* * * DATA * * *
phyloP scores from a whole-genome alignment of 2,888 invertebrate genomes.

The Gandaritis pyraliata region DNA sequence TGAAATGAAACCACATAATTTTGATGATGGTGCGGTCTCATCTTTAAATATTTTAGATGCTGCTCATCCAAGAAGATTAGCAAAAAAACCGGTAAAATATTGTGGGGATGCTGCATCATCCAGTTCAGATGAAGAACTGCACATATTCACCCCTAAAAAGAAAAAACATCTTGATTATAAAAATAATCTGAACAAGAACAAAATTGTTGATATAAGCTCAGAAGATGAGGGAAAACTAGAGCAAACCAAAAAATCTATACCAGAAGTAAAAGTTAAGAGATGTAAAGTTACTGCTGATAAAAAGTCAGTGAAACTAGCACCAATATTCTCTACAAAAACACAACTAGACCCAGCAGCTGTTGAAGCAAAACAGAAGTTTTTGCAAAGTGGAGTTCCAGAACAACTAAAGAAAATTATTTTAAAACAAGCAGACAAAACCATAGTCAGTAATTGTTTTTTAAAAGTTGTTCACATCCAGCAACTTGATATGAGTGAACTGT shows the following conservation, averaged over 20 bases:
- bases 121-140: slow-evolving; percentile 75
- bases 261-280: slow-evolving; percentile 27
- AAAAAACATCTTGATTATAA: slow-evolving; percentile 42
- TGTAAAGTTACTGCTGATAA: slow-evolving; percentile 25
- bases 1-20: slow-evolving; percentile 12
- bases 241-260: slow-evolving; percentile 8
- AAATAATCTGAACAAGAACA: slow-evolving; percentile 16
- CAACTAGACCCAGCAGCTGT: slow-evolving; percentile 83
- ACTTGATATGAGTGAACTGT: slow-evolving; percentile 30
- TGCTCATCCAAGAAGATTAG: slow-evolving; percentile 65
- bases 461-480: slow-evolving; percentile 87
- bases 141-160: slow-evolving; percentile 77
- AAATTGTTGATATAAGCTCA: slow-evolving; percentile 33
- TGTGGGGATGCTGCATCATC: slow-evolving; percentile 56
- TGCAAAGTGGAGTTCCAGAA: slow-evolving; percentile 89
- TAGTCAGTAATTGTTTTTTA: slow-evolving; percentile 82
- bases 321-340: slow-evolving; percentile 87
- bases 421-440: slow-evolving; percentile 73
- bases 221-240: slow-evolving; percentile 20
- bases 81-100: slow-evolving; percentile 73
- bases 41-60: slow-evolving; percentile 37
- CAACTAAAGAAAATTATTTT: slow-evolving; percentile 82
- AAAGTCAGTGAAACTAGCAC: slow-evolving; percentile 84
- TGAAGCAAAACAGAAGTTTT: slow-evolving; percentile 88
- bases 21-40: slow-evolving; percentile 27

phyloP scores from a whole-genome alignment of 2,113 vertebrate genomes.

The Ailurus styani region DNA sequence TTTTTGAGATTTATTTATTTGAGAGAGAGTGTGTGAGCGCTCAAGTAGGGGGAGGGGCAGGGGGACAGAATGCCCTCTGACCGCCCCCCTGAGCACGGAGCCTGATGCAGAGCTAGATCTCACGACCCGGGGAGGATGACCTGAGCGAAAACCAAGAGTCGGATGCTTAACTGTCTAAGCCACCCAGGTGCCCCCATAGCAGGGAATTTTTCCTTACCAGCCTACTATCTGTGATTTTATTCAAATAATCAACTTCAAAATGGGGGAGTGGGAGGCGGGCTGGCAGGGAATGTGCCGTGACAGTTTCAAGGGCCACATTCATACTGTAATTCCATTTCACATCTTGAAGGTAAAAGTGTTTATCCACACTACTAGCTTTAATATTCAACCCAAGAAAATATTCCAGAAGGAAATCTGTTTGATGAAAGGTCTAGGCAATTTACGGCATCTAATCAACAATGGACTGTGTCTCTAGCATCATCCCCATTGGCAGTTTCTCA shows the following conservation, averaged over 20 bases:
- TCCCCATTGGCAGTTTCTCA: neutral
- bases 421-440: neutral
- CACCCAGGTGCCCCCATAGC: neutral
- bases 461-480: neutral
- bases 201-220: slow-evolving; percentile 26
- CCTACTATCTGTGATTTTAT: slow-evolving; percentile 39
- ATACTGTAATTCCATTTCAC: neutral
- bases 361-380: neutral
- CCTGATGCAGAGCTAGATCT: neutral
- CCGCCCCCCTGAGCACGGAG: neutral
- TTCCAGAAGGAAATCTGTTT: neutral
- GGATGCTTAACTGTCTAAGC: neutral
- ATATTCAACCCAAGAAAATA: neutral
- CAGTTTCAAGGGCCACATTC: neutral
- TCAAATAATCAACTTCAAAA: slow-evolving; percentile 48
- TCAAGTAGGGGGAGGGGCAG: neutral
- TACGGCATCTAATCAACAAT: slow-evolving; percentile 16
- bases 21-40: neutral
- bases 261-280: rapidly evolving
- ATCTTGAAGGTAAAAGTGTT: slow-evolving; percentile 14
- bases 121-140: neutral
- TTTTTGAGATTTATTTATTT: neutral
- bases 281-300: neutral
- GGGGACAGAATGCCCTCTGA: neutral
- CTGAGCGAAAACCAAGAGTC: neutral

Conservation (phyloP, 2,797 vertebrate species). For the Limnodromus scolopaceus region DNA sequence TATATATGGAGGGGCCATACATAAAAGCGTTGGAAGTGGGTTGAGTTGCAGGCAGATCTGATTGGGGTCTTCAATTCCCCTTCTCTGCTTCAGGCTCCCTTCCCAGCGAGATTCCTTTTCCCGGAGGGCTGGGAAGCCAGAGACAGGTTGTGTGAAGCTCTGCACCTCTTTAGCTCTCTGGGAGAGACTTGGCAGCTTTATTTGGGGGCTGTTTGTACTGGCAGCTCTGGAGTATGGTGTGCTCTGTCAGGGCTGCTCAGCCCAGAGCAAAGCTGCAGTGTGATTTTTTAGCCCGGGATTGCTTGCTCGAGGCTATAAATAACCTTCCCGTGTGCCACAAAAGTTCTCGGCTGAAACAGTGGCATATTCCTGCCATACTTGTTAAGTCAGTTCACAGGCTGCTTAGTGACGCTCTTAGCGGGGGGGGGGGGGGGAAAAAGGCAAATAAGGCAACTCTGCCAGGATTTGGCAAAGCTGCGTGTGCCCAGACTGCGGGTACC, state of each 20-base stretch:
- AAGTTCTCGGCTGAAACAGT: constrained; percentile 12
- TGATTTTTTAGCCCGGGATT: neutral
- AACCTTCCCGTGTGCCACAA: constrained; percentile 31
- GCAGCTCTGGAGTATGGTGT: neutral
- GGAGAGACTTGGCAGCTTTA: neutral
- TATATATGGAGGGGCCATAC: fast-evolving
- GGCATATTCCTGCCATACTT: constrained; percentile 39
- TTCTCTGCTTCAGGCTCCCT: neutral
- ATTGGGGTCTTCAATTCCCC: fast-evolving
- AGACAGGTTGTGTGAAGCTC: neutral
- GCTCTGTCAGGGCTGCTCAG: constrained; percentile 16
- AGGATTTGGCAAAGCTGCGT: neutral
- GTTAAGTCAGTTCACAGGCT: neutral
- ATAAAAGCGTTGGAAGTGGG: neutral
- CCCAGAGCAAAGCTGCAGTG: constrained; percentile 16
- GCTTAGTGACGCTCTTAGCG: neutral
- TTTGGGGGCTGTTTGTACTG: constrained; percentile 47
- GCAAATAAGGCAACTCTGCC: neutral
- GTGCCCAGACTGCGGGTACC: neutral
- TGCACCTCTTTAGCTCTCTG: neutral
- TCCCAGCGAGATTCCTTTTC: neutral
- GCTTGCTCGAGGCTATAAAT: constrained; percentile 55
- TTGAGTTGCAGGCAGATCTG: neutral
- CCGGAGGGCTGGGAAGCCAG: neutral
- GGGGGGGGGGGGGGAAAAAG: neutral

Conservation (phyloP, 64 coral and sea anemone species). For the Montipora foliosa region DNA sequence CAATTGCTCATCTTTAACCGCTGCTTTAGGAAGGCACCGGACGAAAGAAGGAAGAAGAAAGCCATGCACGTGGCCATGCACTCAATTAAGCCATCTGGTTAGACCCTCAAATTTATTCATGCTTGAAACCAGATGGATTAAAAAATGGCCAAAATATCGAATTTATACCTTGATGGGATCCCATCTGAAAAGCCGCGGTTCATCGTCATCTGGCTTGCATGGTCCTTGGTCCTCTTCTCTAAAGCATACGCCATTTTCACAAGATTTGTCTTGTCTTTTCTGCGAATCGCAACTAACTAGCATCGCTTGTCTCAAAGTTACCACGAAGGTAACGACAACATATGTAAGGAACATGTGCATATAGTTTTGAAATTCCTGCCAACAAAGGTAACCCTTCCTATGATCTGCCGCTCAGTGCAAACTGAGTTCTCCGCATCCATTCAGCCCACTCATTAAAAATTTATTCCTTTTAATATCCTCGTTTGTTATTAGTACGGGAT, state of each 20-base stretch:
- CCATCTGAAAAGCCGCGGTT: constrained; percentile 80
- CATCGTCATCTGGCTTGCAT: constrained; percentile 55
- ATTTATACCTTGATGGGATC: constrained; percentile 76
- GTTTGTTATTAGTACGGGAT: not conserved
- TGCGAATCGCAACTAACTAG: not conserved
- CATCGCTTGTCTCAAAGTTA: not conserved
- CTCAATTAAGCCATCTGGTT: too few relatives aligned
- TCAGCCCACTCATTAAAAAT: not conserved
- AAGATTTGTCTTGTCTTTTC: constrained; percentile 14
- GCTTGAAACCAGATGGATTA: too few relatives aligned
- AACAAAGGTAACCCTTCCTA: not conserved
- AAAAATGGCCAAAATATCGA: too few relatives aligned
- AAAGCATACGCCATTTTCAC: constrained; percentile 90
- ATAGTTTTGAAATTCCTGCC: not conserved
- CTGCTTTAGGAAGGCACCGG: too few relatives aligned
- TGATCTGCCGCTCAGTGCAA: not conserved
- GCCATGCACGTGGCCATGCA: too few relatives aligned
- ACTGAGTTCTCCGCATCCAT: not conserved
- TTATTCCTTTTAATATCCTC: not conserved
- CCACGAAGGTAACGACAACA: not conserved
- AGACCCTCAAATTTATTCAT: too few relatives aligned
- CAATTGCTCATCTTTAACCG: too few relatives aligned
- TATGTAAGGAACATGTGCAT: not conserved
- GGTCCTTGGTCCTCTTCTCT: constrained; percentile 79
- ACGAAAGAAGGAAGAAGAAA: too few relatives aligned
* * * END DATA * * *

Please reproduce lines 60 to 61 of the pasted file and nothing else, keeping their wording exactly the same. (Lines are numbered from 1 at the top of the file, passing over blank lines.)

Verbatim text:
- GGAGAGACTTGGCAGCTTTA: neutral
- TATATATGGAGGGGCCATAC: fast-evolving